Hear, hear!: How the simple act of listening builds democracy

Kevin Shinn on pathways to understanding others, and how listening is not equivalent to compromising one's values.


There’s an old proverb that states some timely wisdom for today: A fool does not delight in understanding, but only in revealing his own mind.

This advice is attributed to Solomon, thought to be the wisest man who ever lived. You would think that he had a crystal ball and could peer into the year 2020, and was speaking directly about the role of Twitter as a major thread in our current social fabric.

I use Twitter as well as other social media accounts. I have to limit my engagement significantly, especially when political monologue starts trending. Because what I’m left with is anything but dialogue. No one out there is asking for my opinion, because no one really cares for my opinion. It’s just a bunch of opinions being discharged with very little understanding as a result.

In response to this clutter, I’ve tried a little experiment. And I would like to offer it to you here, for your entertainment and enjoyment. I do this in face-to-face conversation, not online, because I like the reactions it creates and it can quickly devolve online. 

The question I pose is this:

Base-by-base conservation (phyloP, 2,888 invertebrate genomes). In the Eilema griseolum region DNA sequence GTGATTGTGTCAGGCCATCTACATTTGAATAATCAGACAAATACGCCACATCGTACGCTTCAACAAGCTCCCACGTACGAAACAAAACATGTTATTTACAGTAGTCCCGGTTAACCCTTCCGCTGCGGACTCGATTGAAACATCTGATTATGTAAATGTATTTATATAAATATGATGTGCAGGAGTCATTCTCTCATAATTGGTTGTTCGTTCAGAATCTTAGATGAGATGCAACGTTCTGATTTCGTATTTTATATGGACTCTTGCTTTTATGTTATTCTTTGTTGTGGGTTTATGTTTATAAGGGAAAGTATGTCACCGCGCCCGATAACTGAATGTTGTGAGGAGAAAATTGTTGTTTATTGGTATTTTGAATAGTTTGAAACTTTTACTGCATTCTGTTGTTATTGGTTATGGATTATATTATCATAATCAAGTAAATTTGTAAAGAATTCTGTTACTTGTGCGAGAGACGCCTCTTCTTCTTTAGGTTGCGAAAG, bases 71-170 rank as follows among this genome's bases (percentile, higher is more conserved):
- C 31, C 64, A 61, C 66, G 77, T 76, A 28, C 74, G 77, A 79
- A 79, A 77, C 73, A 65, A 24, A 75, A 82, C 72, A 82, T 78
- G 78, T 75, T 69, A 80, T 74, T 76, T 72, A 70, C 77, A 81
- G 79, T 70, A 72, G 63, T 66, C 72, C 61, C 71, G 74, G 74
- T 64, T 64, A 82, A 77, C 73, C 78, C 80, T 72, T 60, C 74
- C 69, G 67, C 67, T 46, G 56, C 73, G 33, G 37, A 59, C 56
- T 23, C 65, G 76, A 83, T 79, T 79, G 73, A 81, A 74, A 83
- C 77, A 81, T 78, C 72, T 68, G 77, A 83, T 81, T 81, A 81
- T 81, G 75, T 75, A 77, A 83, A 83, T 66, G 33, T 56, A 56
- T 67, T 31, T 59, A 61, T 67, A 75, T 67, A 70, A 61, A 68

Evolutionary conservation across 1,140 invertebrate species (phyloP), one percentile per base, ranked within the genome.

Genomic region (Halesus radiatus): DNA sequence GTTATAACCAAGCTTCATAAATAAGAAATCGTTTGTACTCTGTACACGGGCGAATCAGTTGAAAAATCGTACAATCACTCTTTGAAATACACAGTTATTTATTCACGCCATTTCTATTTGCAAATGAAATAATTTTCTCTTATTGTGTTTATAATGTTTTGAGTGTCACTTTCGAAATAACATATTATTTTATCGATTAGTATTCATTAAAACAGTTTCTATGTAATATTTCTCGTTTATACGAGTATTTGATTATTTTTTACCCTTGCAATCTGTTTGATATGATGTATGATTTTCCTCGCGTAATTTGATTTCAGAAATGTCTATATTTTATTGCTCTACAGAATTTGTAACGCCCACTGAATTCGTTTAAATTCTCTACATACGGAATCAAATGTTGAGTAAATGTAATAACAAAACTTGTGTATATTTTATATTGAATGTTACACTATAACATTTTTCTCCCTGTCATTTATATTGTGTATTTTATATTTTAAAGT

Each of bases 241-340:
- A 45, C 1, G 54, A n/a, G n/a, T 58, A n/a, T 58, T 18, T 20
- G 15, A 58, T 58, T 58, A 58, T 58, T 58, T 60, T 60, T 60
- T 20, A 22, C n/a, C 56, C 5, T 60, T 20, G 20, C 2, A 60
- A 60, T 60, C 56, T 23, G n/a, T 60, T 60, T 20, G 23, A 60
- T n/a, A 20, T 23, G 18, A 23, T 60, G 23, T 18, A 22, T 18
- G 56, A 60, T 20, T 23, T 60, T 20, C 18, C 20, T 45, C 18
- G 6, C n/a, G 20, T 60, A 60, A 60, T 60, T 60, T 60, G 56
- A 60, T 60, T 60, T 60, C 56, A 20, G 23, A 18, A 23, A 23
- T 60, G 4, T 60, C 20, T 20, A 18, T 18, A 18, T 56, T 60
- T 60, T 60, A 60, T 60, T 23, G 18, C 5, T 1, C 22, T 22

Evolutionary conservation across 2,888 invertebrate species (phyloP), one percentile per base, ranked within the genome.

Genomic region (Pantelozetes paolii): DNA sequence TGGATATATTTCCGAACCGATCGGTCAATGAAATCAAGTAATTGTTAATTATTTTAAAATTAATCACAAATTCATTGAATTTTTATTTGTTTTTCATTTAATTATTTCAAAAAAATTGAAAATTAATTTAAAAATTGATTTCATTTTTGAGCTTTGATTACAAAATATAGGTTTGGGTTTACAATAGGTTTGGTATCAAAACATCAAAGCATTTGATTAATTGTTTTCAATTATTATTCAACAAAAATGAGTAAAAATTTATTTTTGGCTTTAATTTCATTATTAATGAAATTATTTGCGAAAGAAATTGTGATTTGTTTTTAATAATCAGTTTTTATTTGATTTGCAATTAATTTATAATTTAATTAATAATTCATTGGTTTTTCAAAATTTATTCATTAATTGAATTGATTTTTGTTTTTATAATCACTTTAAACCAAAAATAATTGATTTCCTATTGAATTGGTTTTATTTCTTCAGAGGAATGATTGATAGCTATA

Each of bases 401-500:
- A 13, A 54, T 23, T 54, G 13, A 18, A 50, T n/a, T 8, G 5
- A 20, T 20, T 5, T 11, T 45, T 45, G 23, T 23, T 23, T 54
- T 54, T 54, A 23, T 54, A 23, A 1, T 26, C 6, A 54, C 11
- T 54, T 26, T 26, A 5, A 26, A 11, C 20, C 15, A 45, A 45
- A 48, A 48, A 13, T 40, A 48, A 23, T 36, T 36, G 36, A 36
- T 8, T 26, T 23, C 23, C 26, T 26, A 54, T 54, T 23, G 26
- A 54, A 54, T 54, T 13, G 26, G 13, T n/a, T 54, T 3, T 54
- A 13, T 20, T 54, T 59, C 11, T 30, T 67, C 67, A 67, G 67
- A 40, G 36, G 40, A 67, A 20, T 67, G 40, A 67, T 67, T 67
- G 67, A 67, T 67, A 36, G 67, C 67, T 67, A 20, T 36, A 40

Can you articulate, without any reference or annoyed reaction to your opponent’s position or track record, a clear and positive statement of your ideology?

I find this is a very difficult question for folks to answer. I expect it’s because it’s so easy to slip into a place where my commonly held ideals and beliefs are only in reaction to what I disapproved of or what makes me angry, not out of what I believe to be true, right and just.

The main rule of my little game is to restrict my role in the conversation to only asking and listening.  This is not a time for me to spout off and start an argument. My goal is understanding, not in revealing my own mind. It’s amazing how many opinions are formed out of anger and not out of genuine conviction.

There’s a role for anger. It can alert me to injustice, but anger can never be my motive for trying to engage in social change. Anger is my watchdog, not my lead dog. Anger informs me when something is wrong, but my call to action is always from a higher consideration.

Listening is not equivalent to compromise.  

It’s this mindset that keeps me from going crazy as I try to discern what’s going on in politics today and determine the role I can play as an average, ordinary citizen. 

I want to make a positive difference. I don’t want to be guilty of contributing to the problem. 

A chef, writer, and entrepreneur, Kevin is a thought leader in Lincoln’s cultural, economic, and civic life. No matter the endeavor, Kevin finds he comes back to the same main pursuits: Setting the table, having important conversations, and seeing ideas become reality. For more Civic Nebraska Writers Group columns, click here.

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Sara W Bharwani
4 years ago

Great article. Thank you.


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